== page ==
C. Electrical and imaging setup for characterizing probe delivery and removal
The external electric voltage signal was generated by a Keithley 2450A SourceMeter Instrument (Tektronix) and transmitted into the microfluidic device using platinum electrodes. The electrodes were placed in buffer reservoirs separated from the main microfluidic channel by 2% agarose gel plugs to prevent electrochemical byproducts, such as bubbles and pH changes, leaking into the microfluidic channel.
We used fluorescein isothiocyanate (FITC)-Dextran (1 mg/ml) in either the hybridization buffer or the wash buffer for smFISH to characterize the probe delivery and removal to the worms. FITC-Dextran was chosen as an approximation of smFISH probes in this characterization because it had a much cheaper reagent cost and was more easily acquired commercially. In addition, this fluorescent reagent has a similar molecular weight and charge to smFISH probes. The probe transport dynamic by fluorescence was recorded with whole field illumination on a fluorescence dissecting scope (Leica, MZ16F) with a frame rate of 5 fps and a 100 ms exposure time. To quantify the dynamics and intensities, we used a custom MATLAB code. The plots and statistics were created using GraphPad Prism.
D. Single-molecule fluorescence in situ hybridization in C. elegans
Probe design and the protocol to perform smFISH in C. elegans have been previously described.9 In our study, we used custom Stellaris smFISH probes for specific targeting gpa-3 labeled with Cal Fluor Red 610. The fixed and permeabilized samples were incubated in S-Basal for 5 min. Next, they were washed with wash buffer (10% formamide, 2× SSC, in nuclease-free water) for 5 min. For off-chip experiments, the worms were incubated in custom probes (1.25 μM) in hybridization buffer [1 g dextran sulfate, 40 μl RNase-free bovine serum albumin (BSA) (50 mg/ml), 10% formamide, 9 ml nuclease-free water] at 30 °C. For on-chip experiments, worms were first manually loaded into the device. To transport the probes into the worms, we flowed the Stellaris smFISH probes into the device using a syringe pump at 15 μl/min for 3 min, applied −150 V from the input reservoir for 5 min, and continued flow for 2 min. The device was then incubated at 30 °C while under slow flow (10 μl/h) to prevent evaporation. Prior to imaging, the worms were incubated in wash buffer for 30 min, following the previous literature.9 This short washing step was to remove free-floating probes in the microchannels which might interfere with the fluorescence imaging.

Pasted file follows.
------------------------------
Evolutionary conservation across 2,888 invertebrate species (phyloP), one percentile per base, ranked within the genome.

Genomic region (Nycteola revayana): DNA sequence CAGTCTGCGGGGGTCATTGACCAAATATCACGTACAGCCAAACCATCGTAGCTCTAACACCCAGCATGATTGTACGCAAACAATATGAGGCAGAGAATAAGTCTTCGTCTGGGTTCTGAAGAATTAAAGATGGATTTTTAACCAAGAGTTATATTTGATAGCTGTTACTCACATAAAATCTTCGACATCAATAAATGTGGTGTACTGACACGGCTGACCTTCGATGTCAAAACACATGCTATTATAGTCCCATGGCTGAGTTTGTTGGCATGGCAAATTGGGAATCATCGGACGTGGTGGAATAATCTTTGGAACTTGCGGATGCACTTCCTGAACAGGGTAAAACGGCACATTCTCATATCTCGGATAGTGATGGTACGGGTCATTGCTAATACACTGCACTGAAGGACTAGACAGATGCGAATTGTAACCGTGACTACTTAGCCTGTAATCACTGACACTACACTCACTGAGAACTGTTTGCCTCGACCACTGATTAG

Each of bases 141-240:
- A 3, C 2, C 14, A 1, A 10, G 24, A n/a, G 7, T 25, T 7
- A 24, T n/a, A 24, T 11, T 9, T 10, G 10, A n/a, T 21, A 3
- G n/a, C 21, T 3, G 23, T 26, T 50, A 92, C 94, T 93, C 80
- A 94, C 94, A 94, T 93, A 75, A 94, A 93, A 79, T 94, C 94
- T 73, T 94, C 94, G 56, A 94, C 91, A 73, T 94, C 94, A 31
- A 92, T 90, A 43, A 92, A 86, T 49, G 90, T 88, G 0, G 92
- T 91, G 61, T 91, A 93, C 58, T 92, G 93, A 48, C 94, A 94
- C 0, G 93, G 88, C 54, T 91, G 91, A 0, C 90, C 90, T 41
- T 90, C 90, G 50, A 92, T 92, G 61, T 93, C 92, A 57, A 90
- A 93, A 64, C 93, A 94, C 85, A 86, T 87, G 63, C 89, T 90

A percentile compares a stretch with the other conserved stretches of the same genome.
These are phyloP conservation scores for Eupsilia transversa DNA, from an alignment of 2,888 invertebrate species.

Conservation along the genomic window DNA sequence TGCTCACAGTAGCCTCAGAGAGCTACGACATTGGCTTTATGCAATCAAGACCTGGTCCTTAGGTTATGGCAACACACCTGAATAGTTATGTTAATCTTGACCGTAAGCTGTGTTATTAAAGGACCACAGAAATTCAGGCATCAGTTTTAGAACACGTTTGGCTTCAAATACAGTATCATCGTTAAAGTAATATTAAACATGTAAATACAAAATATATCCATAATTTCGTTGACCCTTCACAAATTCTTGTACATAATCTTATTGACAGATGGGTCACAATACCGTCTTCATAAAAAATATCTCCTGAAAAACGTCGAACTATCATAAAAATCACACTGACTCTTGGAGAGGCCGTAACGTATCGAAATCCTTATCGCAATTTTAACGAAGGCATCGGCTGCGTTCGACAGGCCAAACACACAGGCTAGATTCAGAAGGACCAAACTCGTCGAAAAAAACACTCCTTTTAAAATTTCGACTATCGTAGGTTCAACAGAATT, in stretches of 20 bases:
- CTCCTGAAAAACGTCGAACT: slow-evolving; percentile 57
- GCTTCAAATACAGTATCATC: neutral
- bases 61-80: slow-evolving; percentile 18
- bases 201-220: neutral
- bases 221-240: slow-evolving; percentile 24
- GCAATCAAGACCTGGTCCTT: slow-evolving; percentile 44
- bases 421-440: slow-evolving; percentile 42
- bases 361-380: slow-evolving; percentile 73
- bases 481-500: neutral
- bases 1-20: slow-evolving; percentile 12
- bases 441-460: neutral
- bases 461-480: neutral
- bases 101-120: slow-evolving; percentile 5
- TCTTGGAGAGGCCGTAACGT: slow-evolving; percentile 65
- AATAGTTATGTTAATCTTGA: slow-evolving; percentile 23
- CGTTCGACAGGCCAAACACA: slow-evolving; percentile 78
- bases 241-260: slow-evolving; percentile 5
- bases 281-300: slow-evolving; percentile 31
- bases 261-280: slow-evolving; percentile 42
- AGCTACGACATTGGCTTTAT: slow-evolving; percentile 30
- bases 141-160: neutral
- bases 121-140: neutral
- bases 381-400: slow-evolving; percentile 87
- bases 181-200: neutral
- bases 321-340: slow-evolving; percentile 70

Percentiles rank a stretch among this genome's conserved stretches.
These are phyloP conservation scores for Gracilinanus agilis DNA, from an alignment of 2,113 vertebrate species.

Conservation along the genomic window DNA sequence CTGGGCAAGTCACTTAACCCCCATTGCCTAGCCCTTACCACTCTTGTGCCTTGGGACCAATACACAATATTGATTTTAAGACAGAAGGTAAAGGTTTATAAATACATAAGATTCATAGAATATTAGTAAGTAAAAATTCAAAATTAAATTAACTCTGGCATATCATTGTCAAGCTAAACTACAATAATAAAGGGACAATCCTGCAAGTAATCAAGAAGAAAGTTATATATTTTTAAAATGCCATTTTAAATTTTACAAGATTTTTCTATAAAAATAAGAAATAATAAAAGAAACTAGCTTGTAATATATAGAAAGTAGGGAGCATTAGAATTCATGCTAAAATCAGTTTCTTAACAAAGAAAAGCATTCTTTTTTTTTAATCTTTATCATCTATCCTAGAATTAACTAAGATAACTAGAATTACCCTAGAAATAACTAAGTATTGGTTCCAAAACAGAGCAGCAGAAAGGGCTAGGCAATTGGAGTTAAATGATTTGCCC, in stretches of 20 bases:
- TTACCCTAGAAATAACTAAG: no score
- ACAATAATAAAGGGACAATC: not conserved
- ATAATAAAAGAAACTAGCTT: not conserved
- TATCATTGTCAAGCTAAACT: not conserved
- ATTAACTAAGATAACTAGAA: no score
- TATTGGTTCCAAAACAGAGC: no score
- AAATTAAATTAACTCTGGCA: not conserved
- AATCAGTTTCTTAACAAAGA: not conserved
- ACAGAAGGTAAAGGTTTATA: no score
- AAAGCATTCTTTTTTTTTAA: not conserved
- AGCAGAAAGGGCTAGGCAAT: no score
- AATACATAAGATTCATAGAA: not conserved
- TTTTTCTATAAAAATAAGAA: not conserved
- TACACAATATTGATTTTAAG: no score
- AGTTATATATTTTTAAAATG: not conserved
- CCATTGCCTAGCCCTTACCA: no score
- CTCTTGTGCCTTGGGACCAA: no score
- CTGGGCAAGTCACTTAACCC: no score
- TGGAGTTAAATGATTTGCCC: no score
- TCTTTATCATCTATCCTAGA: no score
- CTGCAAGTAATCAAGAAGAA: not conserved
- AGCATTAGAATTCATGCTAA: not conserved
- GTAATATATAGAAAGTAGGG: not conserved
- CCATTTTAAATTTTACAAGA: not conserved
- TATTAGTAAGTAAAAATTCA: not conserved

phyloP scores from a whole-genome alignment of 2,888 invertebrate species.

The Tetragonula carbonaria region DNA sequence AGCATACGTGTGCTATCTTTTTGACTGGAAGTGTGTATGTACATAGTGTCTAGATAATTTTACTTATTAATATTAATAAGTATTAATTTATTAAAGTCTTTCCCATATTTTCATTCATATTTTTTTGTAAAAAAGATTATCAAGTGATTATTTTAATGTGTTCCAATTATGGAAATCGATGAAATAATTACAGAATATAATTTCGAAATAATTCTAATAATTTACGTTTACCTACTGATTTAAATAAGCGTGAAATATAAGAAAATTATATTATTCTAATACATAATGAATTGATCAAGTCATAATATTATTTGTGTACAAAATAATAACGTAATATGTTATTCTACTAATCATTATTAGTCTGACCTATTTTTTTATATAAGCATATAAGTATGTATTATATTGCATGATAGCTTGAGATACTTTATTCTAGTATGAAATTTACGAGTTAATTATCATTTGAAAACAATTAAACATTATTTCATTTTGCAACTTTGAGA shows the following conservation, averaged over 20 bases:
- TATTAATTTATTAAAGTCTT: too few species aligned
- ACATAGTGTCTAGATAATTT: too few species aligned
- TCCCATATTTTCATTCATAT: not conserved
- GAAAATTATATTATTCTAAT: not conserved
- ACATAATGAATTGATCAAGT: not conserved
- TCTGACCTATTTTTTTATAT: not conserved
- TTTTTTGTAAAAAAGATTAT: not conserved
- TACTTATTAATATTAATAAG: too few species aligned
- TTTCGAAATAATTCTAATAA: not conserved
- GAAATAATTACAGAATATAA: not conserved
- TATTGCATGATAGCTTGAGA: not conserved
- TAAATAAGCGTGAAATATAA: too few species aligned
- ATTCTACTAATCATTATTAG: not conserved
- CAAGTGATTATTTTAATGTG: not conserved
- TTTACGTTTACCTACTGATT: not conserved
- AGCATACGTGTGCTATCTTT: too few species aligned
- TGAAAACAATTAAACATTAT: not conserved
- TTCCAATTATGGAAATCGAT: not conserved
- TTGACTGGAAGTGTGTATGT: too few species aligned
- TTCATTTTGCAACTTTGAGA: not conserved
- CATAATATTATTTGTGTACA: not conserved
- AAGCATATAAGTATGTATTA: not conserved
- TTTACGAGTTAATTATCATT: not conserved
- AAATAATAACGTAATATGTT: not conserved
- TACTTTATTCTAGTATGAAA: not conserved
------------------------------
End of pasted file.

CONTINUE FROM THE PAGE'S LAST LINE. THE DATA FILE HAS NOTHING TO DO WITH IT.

To strip the probes from the sample, we prepared a DNase I stripping reagent (0.5 U/μl). The reagent was flowed into the device at 15 μl/min for 3 min, then 10 μl/h at 30 °C for 4 h. To remove the stripped probes and DNase I, we applied +150 V from the input reservoir for 5 min. Prior to imaging, we washed the worms in wash buffer for 30 min at 15 μl/min. To rehybridize the worms, we followed the same protocol as above.